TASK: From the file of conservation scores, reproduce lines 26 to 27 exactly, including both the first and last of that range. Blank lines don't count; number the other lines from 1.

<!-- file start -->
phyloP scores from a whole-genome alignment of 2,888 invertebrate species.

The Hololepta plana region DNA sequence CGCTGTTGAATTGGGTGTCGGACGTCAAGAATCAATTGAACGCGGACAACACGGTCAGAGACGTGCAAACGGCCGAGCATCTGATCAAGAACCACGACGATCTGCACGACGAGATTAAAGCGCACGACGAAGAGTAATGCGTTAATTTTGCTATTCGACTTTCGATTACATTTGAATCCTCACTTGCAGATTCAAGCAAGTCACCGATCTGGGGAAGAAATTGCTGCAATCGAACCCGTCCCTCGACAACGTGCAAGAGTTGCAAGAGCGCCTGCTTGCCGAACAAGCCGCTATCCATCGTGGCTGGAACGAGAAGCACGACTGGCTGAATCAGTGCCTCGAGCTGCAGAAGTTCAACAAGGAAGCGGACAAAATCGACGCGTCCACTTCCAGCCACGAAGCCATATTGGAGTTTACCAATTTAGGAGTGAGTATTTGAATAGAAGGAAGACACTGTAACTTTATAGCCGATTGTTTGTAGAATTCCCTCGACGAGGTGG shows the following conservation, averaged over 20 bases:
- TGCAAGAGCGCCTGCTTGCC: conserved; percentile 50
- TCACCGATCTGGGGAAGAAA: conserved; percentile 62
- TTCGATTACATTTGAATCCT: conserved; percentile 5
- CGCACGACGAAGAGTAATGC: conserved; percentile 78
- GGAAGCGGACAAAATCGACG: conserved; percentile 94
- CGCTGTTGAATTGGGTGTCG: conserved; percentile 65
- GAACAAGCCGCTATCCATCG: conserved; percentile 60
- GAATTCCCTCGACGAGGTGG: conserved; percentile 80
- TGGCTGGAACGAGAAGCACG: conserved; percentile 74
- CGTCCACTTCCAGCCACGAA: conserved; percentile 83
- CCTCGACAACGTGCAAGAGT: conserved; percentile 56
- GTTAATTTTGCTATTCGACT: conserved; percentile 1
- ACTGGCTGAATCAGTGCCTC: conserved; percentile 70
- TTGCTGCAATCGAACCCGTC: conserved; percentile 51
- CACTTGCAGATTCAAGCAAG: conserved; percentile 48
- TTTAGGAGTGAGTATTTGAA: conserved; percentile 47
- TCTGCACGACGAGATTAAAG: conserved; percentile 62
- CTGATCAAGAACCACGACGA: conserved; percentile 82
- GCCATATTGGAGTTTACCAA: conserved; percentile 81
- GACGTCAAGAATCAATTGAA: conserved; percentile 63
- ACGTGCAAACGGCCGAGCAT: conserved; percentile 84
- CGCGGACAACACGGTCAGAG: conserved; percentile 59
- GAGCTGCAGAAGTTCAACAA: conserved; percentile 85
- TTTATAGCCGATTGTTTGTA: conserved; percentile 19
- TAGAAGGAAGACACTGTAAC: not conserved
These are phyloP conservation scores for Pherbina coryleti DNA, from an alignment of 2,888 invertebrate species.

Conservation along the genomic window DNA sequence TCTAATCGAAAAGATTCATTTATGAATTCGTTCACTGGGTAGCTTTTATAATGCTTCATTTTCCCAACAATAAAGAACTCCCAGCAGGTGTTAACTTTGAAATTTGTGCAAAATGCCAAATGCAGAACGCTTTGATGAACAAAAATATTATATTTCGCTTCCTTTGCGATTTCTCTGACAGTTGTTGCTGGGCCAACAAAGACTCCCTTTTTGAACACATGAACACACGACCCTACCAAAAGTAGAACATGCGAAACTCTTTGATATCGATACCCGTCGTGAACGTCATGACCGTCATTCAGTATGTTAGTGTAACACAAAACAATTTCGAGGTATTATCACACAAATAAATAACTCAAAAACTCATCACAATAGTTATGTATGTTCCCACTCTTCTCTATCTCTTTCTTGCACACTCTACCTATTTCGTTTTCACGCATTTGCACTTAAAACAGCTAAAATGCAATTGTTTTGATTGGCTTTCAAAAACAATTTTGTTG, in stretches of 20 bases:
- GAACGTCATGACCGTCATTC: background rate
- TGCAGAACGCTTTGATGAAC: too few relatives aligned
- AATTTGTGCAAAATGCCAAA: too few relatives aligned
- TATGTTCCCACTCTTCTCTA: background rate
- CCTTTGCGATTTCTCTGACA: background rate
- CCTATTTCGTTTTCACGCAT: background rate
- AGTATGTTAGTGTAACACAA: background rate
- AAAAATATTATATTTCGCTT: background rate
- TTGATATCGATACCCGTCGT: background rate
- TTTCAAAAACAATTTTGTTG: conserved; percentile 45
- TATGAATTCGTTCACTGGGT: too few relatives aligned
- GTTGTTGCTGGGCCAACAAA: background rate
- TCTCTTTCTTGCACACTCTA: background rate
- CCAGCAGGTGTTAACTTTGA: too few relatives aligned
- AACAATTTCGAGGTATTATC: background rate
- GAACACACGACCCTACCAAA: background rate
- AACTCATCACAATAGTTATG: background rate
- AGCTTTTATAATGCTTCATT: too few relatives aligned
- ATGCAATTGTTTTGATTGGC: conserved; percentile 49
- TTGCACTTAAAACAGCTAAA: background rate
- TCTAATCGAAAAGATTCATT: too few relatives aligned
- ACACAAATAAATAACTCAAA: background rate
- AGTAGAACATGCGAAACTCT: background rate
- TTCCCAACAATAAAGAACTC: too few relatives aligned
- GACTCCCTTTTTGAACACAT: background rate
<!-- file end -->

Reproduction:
- TTTATAGCCGATTGTTTGTA: conserved; percentile 19
- TAGAAGGAAGACACTGTAAC: not conserved